Ravi Zacharias (who is my favorite person on the planet) describes standing on the top of a mountain and looking below at a destination, “If the only path down the mountain winds around it, at times you may actually find yourself farther from the city, sometimes even losing sight of it, in order to get closer to the city.” He wasn’t talking about anxiety, but this is exactly how I feel on this journey. I am getting closer to my goal because I am sticking to the path no matter how much it curves and winds down the mountain.

On this path I’ve learned that so many women have suffered/are suffering from anxiety. My three closest friends have similar pain-in-the-ass anxiety that manifested in unique and frustrating ways. We share the meltdowns and then we lift each other up. My encouragement to you is that you are not alone. My advice to you is a hug. Love yourself down the mountain and let someone hold your hand on the journey.

Learning to Love Myself

2017 has been an interesting year for me. On one hand I had a nervous breakdown and on the other hand I had an emotional breakthrough. But that is just how my God works.

In January my life long struggle with anxiety hit an all-time high. I still can’t go into all of the details because I’m just not ready. But as I am coming out of this fog I can share with you some of the cool things that have happened during my recovery.

When I realized just how serious and debilitating my condition was I hit the ground running trying to get better. I reached out to friends. I saw a counselor. I went to my doctor. I got on some medicine. I practiced more yoga. And then I did something that I’ve never tried:

I went to a hypnotherapist.

I know. I wasn’t so sure what I thought about that either. My counselor actually recommended this therapist otherwise I’m not sure that I would have sought one out. I had no idea what to expect. Was I going to be “out of control”? I felt very vulnerable letting someone “into my mind”. But I know that the Holy Spirit protects me so I decided to give it a shot.

The whole process was very positive and enjoyable. In fact- it reminded me very much of when I practiced visualization and spoke positive affirmations over myself in preparation for Amera’s (very successful and highly satisfying) home birth.

I won’t give you all the details but one thing that we did was extremely impactful. I have thought about it every day since. The therapist asked me to visualize a time when I was extremely anxious. Immediately I saw myself sitting on a hotel bed in Disney World (the happiest place on earth- I know.) with my children surrounding me.

They had no idea that mommy was crumbling inside. I looked terrified, sad and defeated. My eyes were full of tears and the lines between them were deep. I felt what that Bonnie was feeling: panic. Her vision blurry. Her heart was racing. Her hands were shaking. She wanted to scream. To cry. To run. She wanted to be anywhere but inside her own body.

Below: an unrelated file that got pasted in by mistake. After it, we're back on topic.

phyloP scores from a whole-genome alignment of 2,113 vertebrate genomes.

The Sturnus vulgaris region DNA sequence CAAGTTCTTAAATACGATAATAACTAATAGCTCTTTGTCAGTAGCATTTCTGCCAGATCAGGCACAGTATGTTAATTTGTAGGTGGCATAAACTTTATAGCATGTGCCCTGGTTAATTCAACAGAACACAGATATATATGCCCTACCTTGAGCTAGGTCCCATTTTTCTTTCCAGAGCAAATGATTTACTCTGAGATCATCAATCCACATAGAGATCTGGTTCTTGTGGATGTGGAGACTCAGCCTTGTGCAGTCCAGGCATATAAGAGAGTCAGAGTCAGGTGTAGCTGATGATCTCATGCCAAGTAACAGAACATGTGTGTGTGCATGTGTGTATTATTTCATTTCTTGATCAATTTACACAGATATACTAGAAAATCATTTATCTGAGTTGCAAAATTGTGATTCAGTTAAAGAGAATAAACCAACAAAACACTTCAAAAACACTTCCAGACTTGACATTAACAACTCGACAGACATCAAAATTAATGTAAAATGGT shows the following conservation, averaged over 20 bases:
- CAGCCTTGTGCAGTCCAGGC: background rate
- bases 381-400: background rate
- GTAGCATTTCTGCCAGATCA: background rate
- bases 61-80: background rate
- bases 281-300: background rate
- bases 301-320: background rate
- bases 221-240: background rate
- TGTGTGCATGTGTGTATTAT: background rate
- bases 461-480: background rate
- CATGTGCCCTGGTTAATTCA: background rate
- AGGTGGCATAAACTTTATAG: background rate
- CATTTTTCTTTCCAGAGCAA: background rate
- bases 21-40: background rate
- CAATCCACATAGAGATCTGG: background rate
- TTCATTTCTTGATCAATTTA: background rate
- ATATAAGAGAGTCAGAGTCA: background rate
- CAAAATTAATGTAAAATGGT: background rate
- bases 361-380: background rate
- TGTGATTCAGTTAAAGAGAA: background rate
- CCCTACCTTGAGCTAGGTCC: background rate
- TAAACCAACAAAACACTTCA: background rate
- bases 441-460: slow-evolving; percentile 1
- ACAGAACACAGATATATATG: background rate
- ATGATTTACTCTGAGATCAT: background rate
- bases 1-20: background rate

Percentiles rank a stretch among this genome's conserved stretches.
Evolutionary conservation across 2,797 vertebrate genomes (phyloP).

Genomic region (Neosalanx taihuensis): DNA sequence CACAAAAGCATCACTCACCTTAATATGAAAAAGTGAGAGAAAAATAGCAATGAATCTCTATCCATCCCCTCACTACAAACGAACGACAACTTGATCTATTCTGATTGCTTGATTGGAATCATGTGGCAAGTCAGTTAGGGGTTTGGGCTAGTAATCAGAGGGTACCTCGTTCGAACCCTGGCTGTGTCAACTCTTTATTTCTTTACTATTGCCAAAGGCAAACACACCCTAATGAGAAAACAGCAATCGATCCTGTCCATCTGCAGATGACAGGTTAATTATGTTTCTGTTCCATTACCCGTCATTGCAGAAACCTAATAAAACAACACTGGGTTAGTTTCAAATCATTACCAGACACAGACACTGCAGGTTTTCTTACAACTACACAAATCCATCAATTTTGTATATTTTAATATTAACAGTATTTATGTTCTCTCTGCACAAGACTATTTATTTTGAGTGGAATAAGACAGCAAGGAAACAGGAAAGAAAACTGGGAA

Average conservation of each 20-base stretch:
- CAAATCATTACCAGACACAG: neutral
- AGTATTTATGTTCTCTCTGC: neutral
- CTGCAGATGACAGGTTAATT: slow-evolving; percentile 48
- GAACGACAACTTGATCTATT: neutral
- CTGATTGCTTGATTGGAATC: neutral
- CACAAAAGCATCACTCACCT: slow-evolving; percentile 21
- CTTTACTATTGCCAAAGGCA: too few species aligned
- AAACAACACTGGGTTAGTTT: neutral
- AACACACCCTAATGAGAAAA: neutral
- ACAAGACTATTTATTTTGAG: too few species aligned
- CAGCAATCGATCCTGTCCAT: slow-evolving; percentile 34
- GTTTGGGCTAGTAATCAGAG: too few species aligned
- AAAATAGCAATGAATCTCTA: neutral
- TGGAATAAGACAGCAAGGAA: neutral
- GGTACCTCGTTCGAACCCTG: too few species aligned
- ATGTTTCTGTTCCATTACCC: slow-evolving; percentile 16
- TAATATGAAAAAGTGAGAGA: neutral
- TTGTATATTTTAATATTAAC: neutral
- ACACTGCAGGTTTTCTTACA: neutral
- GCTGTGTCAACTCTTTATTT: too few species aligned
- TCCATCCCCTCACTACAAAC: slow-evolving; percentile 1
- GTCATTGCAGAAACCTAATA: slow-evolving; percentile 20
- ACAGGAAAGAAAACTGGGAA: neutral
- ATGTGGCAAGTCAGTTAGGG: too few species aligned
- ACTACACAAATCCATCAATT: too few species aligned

He asked the present me, to go to that scared me. “Knowing that you make it out of that episode, how would the you now comfort the you then?” Suddenly I was no longer a spectator. I was in the room facing this months younger version of myself and I was overcome with compassion. I walked towards her.

I’m not sure why I was so surprised by what I did next. If it were another family member or friend sitting there my response would have been completely natural and authentic. I sat down on the edge of the bed, hurting for this version of myself. I wanted to hold her. To tell her that she was going to be ok. To make the yuckiness go away.

And then I leaned forward…and kissed myself on the forehead. The warmth of my actual tears streaming down my face temporarily awakened my conscience mind from my trance. The older me was comforting the younger me, and I understood the lesson. I have to love myself. I have to show self-compassion when I feel scared or hurt or flawed. I need to be a friend…to me.

I am drawn to people who are hurting. I want to encourage them and stand beside them through the pain. So why not myself? I have always heard of loving yourself to feel worthy and loved and enough, but I needed this very real visual to remind me that I can make my own situation better or worse depending on my self-talk. My thoughts about who I am are powerful. And so are my words.

So I have decided to practice loving myself. Feeling shame doesn’t do one thing to help me become the best version of me. If I’m struggling, I will be extra kind. If I’m not happy with my body I will say beautiful things to it- holding thankfulness in my heart. If I am fearful or sad I will not run. I will acknowledge my feelings and give myself time and space to make the next best decision. If I feel like a failure, I will pick myself up and try again.  And when I’m overwhelmed- I will laugh.

Instead of my worst critic I will be my biggest supporter, because


Recovering Homeschool Mom

This past year was hard. I homeschooled my older two kids (1st and 2nd grade) and made up “work” for my little one in the days she wasn’t in preschool. I was SO excited about it. I transformed our never-eaten-in dining room into a beautiful school room with maps on the walls, bookshelves, a white board, a free-play area with legos and games and even an adorable reading nook with a fluffy rug. I was ready.


No one in my circle of friends and family ever suggested that I homeschool my kids. If anything I felt the “pull” towards traditional school but I somehow just knew that we would homeschool. I loved the idea of it all- the freedom, the relaxing environment, the time with my babies.


Looking back I now see that fear was also factor in my decision. I was fearful of my kids going to “real” school. Not because of the academics (although I’m not crazy about the new math), but because of what they might be exposed to unrelated to education. Not to mention they wouldn’t be under my direct supervision at ALL times.

People would make comments like, “I could NEVER do that.” or “I could homeschool (insert calm child’s name here) but NEVER (insert wild child’s name here.) And I judgingly thought, “You’re the parent? How could you NOT be able to teach your kid? (if you wanted to) You love them the MOST!” Parenting for me has been a steady diet of my own words.